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Family Overview

Onagraceae through Zingaberaceae

Onagraceae
Neotropical, most members in this family are herbaceous, i.e. they lack a woody stem. Each flower has four sepals, the green part forming the structure called a calyx, and four petals. The color and shape of these flowers are very attractive to humming birds. Members of this family are versatile. They grow in mud, sand, rocks, and grassy plains. Some can even be aquatic. Well known species are Evening Primrose and Fuchsia.

Fuchsia hybridaFuchsia hybridaFuchsia triphylla

Fuchsia hybrida...................................Fuchsia hybrida.................................Fuchsia triphylla

Orchidaceae
This is the largest family of angiosperms in the world. There are over 30,000 species that are terrestrial, saprophytic, or epiphytic herbs. Most are in the latter category and produce aerial roots. The flowers are typically zygomorphic and bisexual. There are two sub-families: the Cypripedioidea, which have two stamens, and the Orchidoideae, which have a single terminal stamen. The fruit in this family is usually capsular. Tropical orchids have large, showy, colorful flowers loved by florists for bouquets and corsages. Each species has evolved over time to fit a certain niche and require specific sunlight, heat, and fertilization to grow and flower properly. Growth is a slow process because the orchid needs to build a partnership with a specific fungus. It could take several years before an orchid appears above ground to flower. Some terrestrial species have taken over ten years to flower.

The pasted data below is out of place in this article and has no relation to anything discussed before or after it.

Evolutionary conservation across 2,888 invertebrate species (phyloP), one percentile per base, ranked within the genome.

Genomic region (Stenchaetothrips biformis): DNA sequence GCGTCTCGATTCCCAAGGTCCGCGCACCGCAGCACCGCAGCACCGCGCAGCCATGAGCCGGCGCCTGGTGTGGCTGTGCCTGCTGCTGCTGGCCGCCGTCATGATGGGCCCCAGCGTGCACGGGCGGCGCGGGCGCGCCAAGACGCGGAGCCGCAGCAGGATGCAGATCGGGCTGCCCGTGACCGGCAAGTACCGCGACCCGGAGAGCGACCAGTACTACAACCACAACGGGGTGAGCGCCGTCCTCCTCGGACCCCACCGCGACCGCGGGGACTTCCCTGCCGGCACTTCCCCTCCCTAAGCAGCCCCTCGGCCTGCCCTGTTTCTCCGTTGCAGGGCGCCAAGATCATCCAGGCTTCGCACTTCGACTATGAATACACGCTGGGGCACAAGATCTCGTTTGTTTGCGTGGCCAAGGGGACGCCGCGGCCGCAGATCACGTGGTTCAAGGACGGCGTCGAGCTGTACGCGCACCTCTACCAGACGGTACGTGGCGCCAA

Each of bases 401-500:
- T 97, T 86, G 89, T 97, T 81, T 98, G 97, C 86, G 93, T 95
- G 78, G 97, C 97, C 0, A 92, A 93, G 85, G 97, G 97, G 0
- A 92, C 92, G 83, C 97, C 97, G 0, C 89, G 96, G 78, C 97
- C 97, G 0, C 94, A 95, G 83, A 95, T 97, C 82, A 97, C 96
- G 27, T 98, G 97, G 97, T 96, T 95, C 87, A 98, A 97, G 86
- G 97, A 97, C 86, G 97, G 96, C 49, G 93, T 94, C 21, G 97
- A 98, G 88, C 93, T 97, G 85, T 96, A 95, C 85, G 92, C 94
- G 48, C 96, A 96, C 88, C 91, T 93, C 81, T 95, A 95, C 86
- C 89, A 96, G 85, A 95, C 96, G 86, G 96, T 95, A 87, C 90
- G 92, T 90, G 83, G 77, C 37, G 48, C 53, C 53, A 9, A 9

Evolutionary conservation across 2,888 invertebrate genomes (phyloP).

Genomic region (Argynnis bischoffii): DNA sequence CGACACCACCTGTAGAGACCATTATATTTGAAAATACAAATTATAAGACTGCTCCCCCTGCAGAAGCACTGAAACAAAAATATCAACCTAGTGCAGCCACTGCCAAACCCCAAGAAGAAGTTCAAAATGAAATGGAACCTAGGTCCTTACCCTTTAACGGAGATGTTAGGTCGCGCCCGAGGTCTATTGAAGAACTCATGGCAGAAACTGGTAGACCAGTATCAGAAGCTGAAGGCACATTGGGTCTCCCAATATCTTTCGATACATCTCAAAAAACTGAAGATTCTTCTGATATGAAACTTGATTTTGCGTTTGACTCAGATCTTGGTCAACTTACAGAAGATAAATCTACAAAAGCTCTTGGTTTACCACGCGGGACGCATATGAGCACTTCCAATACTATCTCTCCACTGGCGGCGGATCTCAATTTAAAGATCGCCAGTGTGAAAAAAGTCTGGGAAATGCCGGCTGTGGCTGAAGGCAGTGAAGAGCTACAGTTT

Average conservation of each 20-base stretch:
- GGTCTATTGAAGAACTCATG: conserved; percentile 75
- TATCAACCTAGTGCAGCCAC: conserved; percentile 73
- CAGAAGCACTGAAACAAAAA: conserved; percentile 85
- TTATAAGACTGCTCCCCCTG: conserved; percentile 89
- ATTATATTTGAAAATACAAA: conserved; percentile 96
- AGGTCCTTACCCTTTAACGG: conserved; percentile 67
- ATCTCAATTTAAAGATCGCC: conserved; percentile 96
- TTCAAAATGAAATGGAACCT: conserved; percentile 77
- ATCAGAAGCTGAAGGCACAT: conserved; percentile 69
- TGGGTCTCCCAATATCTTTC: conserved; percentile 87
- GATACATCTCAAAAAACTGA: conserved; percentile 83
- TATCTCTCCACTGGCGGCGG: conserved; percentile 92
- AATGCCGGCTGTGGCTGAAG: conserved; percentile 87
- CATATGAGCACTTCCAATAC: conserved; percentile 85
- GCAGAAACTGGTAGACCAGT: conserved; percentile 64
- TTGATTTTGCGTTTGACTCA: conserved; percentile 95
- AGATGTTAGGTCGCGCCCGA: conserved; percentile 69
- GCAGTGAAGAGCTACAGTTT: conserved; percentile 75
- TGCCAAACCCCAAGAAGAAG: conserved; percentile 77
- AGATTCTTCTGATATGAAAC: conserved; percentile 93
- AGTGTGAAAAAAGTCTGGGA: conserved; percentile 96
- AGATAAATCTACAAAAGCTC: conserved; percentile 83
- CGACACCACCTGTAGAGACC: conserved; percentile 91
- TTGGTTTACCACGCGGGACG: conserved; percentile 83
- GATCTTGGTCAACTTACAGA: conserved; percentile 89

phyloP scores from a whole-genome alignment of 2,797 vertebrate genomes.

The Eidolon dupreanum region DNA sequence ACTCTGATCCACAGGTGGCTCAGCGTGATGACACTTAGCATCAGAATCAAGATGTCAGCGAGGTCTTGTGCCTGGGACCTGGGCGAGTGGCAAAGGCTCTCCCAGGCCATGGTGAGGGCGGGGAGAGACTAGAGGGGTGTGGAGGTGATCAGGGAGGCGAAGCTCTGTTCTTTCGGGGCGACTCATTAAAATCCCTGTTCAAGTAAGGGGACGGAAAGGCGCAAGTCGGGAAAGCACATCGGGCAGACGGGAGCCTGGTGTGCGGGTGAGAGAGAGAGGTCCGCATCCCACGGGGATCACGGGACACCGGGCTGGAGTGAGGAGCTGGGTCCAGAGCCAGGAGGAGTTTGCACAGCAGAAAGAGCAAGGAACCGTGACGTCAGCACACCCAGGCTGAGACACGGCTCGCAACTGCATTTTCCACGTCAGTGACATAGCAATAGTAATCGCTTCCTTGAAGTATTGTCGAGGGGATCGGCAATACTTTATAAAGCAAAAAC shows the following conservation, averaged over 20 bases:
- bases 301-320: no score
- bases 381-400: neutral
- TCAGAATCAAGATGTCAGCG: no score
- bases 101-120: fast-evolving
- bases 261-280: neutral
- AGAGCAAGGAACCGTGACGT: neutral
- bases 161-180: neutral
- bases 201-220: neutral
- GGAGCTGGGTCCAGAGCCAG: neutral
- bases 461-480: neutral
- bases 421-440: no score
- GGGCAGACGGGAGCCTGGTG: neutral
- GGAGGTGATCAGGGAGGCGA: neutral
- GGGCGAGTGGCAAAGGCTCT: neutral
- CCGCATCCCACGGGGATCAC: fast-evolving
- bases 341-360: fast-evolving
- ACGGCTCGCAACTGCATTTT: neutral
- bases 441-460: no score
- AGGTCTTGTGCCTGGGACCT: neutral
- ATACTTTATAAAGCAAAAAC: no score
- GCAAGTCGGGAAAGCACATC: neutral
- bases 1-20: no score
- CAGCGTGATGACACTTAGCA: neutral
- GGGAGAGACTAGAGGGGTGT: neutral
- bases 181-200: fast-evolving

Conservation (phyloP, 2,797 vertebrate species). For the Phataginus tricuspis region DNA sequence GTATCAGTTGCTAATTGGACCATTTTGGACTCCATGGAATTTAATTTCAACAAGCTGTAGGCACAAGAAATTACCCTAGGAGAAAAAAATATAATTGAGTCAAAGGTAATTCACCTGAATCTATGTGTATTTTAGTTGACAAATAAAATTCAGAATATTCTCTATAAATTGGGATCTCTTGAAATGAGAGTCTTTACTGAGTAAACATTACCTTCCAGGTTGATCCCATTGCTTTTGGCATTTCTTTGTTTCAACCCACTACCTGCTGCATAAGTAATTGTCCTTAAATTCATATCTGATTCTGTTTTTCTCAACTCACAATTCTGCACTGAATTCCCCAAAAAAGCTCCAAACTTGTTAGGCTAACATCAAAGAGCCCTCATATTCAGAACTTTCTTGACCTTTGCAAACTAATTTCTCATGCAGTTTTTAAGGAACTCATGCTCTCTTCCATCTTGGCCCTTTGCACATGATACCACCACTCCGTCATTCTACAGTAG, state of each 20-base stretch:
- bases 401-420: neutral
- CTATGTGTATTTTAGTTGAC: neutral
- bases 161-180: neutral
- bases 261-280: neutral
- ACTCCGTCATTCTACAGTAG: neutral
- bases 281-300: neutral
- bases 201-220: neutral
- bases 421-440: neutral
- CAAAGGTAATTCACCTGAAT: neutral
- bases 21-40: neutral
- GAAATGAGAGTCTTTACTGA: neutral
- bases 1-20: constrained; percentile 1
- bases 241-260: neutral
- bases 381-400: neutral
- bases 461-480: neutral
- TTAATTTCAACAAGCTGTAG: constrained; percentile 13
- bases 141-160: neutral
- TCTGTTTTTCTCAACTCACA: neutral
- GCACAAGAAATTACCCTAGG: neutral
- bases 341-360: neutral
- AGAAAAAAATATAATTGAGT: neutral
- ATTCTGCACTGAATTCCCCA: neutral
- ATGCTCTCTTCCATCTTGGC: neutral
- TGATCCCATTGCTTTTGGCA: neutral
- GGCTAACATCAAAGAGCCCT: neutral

PhalaenopsisDendrobiumPhalaenopsis "Sunshine"

Phalaenopsis..........................................Dendrobium....................................Phalaenopsis "Sunshine"

CattleyaCattleyaCattleya

Cattleya................................................Cattleya............................................Cattleya

Pandanaceae
A family of trees, shrubs, and lianas found in the Old World tropics, Pandanaceae has three genera: Pandanus, Sararanga, and Freycinetia. The screwpine, Pandanus veitchii, is sometimes found in cultivation at a greenhouse or home. It was discovered in the early 1980’s that the calcium oxalate needle crystals present in certain members of this family could be a dermatological hazard. The species Pandanus caricosus is traditionally used for weaving mats but also used in bedding and as canoe sails. Its leaves are thorny like those of the screwpine, and when they reach 5-6ft long they are cut off. The thorns and mid-rib are removed, boiled, and laid in the sun to dry. After scraping they are rolled into coils until needed for weaving.

Pandanus

Pandanus

Piperaceae
Fleshy herbs and soft shrubs, the leaves are usually alternate. The nodes are commonly swollen or jointed. Flowers are typically bisexual and are densely packed into rat tail-like spikes. Each flower is associated with an umbrella-like bract. The fruit is a berry or a drupe. The genus Peperomia is widespread throughout the tropics and has a distinctive candle-like inflorescence.